Red Sox

Red Sox

Spring training may be looming, but the Red Sox don't seem in a rush to find their next manager. They'd like to wait until MLB completes its investigation into sign stealing during the 2018 season, because the nightmare scenario would be promoting an internal candidate to replace Alex Cora, only to have that coach implicated in the scandal. reported that the league's findings should be released during the first week of February, and the Red Sox sound confident they will be exonerated.

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So where does that leave the managerial search? Team president Sam Kennedy said over the weekend that the initial focus is on internal candidates, which makes sense from a continuity standpoint. Importing a new manager this late in the offseason is basically asking for disruption.

So how would we rank the contenders? If the Red Sox hope to remain in-house, there are basically three candidates: bench coach Ron Roenicke, third base coach Carlos Febles, and special assistant Jason Varitek.

Here's how we'd rank them.


The safe choice, as we laid out on Saturday. Roenicke represents a calming, steadying presence, and he'd be a reassuring face of contrition as the Red Sox begin the task of repairing their image.


Roenicke projected calm and composure during his comments to reporters on Saturday at the winter weekend in Springfield, and the 63-year-old baseball lifer has a reputation for doing things the right way.

"It's obviously a tough time," he said. "And I know things over the years, maybe some little things have happened before. But when something like this comes out, it obviously damages the game. I think you try to get past it. You try to do things the right way."

Roenicke isn't the perfect choice, especially from a sabermetric standpoint as the Red Sox look to incorporate more analytics into their game-day preparation. But they're not going to find a perfect manager at this stage of the winter, and at least he's experienced, after four years at the helm in Milwaukee that included 96 wins and an NLCS berth in 2011.

"Ron is a great candidate," said DH J.D. Martinez. "He knows our team. I wouldn't be surprised if it's Ron or something."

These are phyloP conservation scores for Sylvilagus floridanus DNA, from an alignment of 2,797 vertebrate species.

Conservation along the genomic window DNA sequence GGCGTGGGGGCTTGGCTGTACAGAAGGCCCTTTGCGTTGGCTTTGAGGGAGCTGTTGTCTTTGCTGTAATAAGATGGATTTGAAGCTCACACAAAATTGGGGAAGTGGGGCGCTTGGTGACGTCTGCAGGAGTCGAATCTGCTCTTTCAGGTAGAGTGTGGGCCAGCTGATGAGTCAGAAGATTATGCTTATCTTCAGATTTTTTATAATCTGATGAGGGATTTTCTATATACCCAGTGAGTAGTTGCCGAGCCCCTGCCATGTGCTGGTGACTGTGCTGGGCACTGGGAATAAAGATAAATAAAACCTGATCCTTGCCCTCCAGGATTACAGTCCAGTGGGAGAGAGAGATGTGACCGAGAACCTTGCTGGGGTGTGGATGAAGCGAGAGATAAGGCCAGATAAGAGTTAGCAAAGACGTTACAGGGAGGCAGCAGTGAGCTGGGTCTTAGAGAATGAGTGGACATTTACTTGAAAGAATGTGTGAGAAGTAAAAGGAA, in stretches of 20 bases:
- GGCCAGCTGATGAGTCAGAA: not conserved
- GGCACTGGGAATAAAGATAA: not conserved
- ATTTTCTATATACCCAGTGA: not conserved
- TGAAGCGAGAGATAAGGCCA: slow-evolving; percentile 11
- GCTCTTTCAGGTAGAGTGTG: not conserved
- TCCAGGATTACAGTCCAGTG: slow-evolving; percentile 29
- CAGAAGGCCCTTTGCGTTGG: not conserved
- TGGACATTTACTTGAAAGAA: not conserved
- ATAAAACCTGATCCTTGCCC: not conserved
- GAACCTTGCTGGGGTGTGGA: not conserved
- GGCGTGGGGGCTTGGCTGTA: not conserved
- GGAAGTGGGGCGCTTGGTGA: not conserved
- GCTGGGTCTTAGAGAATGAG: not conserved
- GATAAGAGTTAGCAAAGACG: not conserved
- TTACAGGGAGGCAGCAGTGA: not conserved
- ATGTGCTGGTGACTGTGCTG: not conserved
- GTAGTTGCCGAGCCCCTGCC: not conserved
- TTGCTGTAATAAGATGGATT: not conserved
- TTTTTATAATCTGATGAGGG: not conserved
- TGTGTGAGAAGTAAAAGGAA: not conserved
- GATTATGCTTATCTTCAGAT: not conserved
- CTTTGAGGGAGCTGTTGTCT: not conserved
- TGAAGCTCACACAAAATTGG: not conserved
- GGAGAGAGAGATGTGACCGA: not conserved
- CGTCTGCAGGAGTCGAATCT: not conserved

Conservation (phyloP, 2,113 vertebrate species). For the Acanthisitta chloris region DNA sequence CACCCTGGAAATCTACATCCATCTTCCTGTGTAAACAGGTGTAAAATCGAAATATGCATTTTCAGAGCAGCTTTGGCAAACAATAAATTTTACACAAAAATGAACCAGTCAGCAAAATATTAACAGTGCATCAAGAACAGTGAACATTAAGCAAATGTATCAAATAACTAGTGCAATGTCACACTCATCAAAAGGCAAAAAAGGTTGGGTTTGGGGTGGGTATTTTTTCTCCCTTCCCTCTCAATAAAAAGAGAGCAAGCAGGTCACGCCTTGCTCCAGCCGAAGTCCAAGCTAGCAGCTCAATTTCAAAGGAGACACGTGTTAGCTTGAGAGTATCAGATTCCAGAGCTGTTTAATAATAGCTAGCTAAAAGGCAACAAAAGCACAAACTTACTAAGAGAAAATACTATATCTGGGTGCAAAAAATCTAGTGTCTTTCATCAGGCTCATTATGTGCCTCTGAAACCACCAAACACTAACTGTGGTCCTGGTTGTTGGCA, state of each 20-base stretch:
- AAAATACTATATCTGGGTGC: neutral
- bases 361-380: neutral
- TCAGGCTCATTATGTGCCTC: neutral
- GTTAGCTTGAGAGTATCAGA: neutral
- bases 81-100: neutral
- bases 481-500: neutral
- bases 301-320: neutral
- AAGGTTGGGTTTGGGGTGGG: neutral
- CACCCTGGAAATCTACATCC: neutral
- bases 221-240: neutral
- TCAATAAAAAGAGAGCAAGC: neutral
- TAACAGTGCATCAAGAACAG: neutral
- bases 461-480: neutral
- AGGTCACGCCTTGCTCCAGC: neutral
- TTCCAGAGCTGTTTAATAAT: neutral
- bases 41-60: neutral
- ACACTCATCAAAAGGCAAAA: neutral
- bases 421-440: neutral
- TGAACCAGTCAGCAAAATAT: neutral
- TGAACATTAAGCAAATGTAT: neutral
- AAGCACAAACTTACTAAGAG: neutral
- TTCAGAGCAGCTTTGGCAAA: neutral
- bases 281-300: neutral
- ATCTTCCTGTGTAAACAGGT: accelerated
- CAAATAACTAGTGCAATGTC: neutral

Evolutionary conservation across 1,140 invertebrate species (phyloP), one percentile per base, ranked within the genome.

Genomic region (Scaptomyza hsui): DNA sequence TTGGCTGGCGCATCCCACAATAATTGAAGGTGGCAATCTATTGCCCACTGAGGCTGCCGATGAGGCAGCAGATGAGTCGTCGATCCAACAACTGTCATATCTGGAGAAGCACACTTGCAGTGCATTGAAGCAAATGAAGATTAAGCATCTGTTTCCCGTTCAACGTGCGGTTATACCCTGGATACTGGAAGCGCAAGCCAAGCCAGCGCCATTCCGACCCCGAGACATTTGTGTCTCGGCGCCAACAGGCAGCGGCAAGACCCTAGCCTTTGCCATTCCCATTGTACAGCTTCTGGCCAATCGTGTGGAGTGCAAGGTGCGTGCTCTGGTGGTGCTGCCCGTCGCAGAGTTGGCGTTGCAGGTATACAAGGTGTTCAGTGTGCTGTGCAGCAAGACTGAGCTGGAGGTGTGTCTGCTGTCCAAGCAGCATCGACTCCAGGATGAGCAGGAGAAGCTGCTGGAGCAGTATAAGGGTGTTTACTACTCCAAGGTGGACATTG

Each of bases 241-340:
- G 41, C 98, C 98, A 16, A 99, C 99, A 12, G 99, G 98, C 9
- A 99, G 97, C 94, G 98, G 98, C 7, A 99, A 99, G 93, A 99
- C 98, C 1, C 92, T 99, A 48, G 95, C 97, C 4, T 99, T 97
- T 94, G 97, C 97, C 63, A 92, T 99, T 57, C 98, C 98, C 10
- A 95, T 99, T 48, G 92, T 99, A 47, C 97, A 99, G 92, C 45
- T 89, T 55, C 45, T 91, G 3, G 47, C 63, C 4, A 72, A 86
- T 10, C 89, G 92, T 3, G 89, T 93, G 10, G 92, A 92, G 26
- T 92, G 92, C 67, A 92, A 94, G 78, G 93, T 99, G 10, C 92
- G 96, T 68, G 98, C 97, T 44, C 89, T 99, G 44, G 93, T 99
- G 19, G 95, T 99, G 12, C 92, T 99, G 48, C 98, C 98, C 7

The Red Sox valued the bilingual Cora's ability to communicate with both English- and Spanish-speakers. Febles would fill a similar role, with the added benefit that he managed a number of the team's young standouts in the lower minors, including Mookie Betts, Andrew Benintendi, Rafael Devers, and Michael Chavis.

While Roenicke wouldn't directly say he wants the job, Febles felt no such qualms.

"I mean, I would definitely welcome it," he said. "If you want to manage in the big leagues, this is the team that you want to do it, the Boston Red Sox, not just because of the talent we have, but the organization, the fanbase, and you putting all the perspective together, this is the perfect scenario for any manager to come into this organization. This is a real special organization and an organization that wants to win every year, year in and year out."

The 43-year-old Febles was particularly close to Cora and was one of his most trusted lieutenants. Whether he's ready to take on the task of helping rebuild the team's image is another matter, but he hopes the hire is internal.

"Definitely," he said. "It's their decision, but it will make it easier for all of us, coaches and players, because it's going to be hard if whoever comes in tries to build relationships at this point, this late. Spring training is only two weeks away. You guys know how long it takes for any manager to build relationships throughout the offseason. You can imagine how difficult it is going to be to do it in two weeks.

"I think internal will be a lot easier for all of us than having somebody come from the outside. But at the end, it's a front office decision."



The X-factor. There's little doubt the Red Sox have been grooming the former All-Star and team captain for a larger role in the organization, but it's hard to see how throwing him into such a chaotic situation would aid his development.

It's also not even clear that he wants the job, at least right now.

But talk about intriguing. Renowned for his preparation as a player, Varitek may have only caught the very start of the advanced analytics era before retiring in 2011, but he certainly never shied away from information when game-planning.

The issue is timing. Even if Varitek represents the best long-term choice in the organization, it would be a shame to place the 47-year-old in a position to fail before he's ready. While the chance of him winning the job can't be completely dismissed, it makes more sense to get him some on-field experience before thrusting him into such a pressure-packed job.

One possible solution? Name Roenicke the (interim?) manager, and install Varitek as his bench coach, with an eye towards handing him the reins as soon as 2021.